On the other side, there's Jerry Levin of Time Warner, perhaps pound for pound the biggest Tzu-head of the last few decades. So strategic was this teeny warrior that he strategized his entire company out of, like, 60 percent of its value in the merger with AOL. Come on, he told the ragtag bunch of scrabbly Internet dudes who couldn't find a corporate infrastructure with both hands, take us. We're yours. He assumed the position. And it took his proud empire years to undo the damage wrought by his intelligence, foresight, and pure, unadulturated Yin.
Yang never drops its sword until death has made its decision who to take.
Yin hopes that the other guy will die of a heart attack while he's stabbing you.
As you prepare yourself for the eternal struggle that is the life of the warrior, you must cultivate both not consecutively, but in unison. You must reach for both inside yourself and merge the two into the warrior attitude of both strength and flexibility, aggression and strategy, anger and the ability to swallow that anger and make a deal that will enable you to fight another day. Too much Yang makes you stupid. Too much Yin makes you a wuss.
What you need is the combo of both. You need Yinyang.
Yinyang is the point where the irrational will to power merges sinuously with the willingness to be reasonable. This mix manifests itself in a variety of ways, and is the determinant of success in war.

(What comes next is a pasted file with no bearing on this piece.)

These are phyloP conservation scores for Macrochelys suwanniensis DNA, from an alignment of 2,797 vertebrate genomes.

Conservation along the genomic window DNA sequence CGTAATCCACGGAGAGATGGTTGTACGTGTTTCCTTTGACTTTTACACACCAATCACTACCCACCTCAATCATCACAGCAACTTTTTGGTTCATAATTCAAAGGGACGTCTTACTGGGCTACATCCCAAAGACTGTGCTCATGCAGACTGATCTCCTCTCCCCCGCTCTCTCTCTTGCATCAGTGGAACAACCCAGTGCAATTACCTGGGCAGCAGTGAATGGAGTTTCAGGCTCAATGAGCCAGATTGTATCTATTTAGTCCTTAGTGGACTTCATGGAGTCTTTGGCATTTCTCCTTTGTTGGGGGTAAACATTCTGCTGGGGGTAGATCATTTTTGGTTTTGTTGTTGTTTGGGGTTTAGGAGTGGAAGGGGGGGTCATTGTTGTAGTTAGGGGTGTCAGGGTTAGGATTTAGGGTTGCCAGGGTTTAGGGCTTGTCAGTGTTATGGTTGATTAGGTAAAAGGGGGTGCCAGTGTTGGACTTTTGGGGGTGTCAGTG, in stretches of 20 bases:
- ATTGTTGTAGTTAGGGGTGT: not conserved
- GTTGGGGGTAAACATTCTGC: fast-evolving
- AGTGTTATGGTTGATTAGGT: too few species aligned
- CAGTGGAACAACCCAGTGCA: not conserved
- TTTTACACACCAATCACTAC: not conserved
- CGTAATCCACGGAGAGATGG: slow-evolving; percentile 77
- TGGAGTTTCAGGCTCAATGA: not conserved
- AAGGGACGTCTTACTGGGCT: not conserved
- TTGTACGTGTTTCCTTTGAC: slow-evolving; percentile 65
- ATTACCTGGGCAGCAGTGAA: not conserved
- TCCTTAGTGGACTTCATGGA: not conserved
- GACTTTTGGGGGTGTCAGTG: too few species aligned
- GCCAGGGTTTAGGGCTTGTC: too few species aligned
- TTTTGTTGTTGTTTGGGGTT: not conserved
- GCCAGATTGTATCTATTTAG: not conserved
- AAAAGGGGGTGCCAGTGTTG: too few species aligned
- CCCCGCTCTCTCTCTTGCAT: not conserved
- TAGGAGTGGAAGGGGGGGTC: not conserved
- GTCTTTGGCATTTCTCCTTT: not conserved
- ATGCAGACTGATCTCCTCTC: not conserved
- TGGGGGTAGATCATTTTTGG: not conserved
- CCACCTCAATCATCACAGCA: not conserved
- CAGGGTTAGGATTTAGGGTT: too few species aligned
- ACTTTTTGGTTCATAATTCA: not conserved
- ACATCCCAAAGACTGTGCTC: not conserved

Too much Yang gives you war in Iraq. You get an idea in your head and nobody can turn you off it. It happens to executives all the time. You may work for one of them. If you do, you know what I'm talking about. The kind of guys who said the car would never replace the horse, that cable was a flash in the pan, that it was a good idea to build a nuclear power plant over the largest fault line in the United States or at the east end of Long Island, where it takes two hours to go down the road and buy a blueberry pie on the weekends -- a fact that might have some bearing on evacuation plans? No way. Too much Yang.
Next down the chart are the executives who have just a little too much testosterone for their own good. You can be one of those. It means you will win for a while, and then lose playing the game that got you there.
At the other end of the scale, right after Time Warner, is Estonia, which has been taken over by every invading army since the invention of beer.
And in the middle is Warren Buffett, the perfect mixture of Yin and Yang, the apotheosis ofYinyang. Yinyang is never saying Yes to failure. But never being too proud to listen to reason.
Yinyang means in the face of Yes there is no No. In the face of No, there is no Yes. There is only what you are fighting for. But if Maybe appears ... not being too big a stiffy about it to listen.
Yinyang is power. Yinyang is money. Yinyang is more than power or money. It is Winning. The feeling ofWinning flowing within you and outside you, mussing your hair, if you have hair, and if you do not, mussing the memory of your hair.
But Yinyang is also waiting, patiently, for Winning to come along.
It is Oneness, Sureness, Obnoxiousness. It is your warrior attitude. Beyond Yin. Beyond Yang. That's so Old School.
Get some.The foregoing is excerpted from Sun Tzu Was a Sissy by Stanley Bing. All rights reserved. No part of this book may be used or reproduced without written permission from HarperCollins Publishers, 10 East 53rd Street, New York, NY 10022